Protect Your Intellectual Property with Trademark Registration

With the advent of digital communications, the proliferation and dissemination of ideas have reached critical mass. Things move fast, and what is only a hint of a marketable product or service one day can be gaining a following the next.

With all of this going on, some important steps can fall to the wayside, and the digital velocity of ideas can quickly turn from an asset to a major headache when some quick-on-the-draw competitor is cashing in on your intellectual property rights.

What are we talking about here? Enhancing your intellectual property protection with trademark registration.

What is a trademark?

A trademark is a distinctive word, phrase, logo, graphic symbol or other device that is used to identify the source of a product or service. The purpose of a trademark is to distinguish your goods and services from those of your competitors, in other words to be a unique source identifier for your product or service. Different from a copyright — which protects a creative work such as a book or song — and a patent — which protects an invention — trademarks protect the elements that make up your company’s brand.

Think of your favorite brands, and one of the first things which comes to mind will most likely be their trademark. Can you imagine Nike without the swoosh, Apple without its signature logo, or McDonald’s without the golden arches?

Why should you register your trademark?

Although using your mark in commerce gives rise to some common law rights, registering your mark is a critical step in building a strong brand. Registering a trademark greatly enhances your ability to enforce your trademark rights in court. Registration also puts the rest of the country on notice that you are using the mark in connection with a certain class of goods or services. And, perhaps most importantly, registration give you nationwide priority over others who later attempt to use a confusingly similar mark.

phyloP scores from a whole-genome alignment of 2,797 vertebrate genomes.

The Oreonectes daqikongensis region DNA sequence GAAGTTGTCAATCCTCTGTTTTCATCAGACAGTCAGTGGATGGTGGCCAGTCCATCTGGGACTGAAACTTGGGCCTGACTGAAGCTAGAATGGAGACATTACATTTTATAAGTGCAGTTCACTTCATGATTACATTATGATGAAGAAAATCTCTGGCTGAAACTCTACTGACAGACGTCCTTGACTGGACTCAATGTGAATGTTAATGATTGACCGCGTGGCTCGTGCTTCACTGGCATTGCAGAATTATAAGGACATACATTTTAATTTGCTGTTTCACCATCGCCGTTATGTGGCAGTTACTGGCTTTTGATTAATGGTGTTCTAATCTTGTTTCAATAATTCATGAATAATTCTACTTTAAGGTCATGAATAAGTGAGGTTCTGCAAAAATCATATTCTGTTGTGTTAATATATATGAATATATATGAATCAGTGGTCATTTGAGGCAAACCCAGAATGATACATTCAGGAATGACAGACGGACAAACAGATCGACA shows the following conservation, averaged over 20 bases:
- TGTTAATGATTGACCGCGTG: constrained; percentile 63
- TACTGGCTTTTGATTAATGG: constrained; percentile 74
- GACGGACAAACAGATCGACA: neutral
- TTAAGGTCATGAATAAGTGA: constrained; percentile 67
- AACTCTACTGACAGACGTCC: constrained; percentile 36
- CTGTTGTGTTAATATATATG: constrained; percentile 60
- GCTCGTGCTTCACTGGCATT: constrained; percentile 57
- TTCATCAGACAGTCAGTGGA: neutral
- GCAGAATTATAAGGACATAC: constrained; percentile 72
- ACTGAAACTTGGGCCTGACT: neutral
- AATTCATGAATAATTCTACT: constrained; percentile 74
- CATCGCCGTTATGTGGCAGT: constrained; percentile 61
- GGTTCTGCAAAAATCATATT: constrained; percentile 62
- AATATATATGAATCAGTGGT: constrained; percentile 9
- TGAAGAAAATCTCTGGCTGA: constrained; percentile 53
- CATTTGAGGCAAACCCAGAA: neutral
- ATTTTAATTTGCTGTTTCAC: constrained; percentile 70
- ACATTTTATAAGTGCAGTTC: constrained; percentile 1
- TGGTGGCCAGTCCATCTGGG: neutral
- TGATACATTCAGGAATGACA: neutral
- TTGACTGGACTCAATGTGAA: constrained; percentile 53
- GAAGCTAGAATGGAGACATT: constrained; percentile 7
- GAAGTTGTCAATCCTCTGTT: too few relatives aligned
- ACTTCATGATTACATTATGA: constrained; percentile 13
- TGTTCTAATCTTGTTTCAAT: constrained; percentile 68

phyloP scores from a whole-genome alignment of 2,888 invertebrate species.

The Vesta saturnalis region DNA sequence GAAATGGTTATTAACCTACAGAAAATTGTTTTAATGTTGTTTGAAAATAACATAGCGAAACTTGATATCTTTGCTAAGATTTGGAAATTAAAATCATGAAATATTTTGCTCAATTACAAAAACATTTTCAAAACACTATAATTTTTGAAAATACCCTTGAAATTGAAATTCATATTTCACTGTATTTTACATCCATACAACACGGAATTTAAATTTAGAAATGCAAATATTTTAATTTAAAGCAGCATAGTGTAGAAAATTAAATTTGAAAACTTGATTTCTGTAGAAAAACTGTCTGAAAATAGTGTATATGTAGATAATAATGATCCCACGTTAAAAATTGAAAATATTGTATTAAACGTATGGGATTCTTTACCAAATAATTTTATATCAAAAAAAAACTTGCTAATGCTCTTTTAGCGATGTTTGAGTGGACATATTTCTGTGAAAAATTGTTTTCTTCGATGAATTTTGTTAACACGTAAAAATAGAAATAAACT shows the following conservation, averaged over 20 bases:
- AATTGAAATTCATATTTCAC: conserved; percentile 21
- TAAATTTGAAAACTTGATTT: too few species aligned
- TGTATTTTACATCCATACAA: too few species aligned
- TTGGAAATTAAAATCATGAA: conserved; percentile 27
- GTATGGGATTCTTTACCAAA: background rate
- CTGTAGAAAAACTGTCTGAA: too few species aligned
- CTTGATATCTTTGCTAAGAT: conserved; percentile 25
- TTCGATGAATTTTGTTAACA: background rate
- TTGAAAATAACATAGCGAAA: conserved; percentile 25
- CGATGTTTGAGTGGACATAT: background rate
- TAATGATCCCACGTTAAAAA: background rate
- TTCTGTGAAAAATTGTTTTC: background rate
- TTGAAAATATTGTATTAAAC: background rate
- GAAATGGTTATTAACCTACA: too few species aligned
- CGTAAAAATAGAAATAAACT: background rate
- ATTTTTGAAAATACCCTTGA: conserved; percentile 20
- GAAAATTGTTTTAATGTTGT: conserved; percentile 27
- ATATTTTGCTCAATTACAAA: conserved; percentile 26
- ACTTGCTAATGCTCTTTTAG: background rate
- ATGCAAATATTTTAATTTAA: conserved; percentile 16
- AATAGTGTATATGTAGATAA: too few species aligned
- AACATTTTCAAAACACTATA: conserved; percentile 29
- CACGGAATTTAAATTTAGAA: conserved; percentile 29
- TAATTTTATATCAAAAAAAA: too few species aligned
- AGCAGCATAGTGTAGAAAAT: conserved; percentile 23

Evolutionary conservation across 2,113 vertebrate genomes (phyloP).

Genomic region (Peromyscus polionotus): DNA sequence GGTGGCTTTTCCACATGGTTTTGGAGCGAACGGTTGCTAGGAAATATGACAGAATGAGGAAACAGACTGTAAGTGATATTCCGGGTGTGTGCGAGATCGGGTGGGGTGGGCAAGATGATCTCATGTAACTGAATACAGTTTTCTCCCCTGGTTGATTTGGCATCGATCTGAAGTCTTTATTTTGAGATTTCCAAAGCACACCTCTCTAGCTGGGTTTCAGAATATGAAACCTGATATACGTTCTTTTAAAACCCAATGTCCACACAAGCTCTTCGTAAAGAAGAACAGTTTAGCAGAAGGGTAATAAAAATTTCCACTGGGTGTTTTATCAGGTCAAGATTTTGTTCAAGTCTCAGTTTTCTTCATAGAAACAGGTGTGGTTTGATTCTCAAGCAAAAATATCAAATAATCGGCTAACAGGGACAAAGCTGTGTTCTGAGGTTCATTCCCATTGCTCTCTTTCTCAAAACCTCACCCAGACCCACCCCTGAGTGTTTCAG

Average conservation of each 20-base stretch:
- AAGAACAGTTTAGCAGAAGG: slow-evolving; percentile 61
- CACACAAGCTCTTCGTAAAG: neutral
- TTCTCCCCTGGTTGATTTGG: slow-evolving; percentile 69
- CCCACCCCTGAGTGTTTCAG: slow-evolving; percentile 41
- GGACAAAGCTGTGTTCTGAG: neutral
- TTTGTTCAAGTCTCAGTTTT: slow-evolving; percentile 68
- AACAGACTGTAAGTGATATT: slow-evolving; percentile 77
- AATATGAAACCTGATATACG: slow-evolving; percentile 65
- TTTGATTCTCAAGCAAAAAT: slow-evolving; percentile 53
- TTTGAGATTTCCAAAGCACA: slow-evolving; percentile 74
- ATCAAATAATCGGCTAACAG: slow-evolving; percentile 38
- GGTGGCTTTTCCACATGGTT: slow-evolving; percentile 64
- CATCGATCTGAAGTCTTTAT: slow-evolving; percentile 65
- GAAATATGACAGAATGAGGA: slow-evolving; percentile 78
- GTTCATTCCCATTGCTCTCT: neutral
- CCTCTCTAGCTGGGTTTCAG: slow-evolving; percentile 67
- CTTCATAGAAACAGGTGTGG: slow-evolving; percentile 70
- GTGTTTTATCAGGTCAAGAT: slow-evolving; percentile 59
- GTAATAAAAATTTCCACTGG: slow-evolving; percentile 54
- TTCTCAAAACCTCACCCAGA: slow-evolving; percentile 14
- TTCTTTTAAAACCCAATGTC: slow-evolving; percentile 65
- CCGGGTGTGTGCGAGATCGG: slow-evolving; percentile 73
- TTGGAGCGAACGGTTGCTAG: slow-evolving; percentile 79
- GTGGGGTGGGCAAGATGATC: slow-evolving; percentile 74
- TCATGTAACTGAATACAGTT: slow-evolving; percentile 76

Registering your mark can also help you assert your right to your online space. Cybersquatting on a URL is illegal, but only if you can prove rightful ownership of the space in question and show that the owner is using it in bad faith.

What can you trademark?

When considering applying for a trademark, think beyond the obvious — the logo, name, tagline of your company. For example, colors and combinations of colors can be trademarked. Have a unique shade that’s associated exclusively with your company? Apply for a trademark, or you may not be the only cerulean blue player in your space for long.

Also, be sure to trademark sub-brands — names of products or services under your parent brand.

You can also trademark phrases and words that uniquely describe your intellectual property. Are you the world’s first automatic carpet shampooer?  Then you should be The World’s First Automatic Carpet Shampooer™!

Don’t forget “fanciful” (read “made-up”) words to make sure everyone knows, for example, that your microwave falafel brand is the Lebon-easiest!™

As you can see, trademarks are invaluable assets in managing your company’s brand and reputation. Your intellectual property rights are valuable, and unfortunately the internet has made it easier to infringe these rights.  

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  • About the Author

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    Joseph Robinette

    Joseph Robinette’s practice focuses on corporate transactions, commercial agreements, antitrust counseling, intellectual property (IP) law and licensing, and unfair competition law. Before joining Wood + Lamping, Joseph served for many years as General Counsel to the United States Playing Card Company, the manufacturer of the well-known Bicycle® brand. He was also a member of the team of attorneys who wrote the winning motion for summary judgment in the significant antitrust case, Medical Center at Elizabeth Place v. Premier Health Partners, case 3:12–cv.26, Southern District of Ohio (2014).

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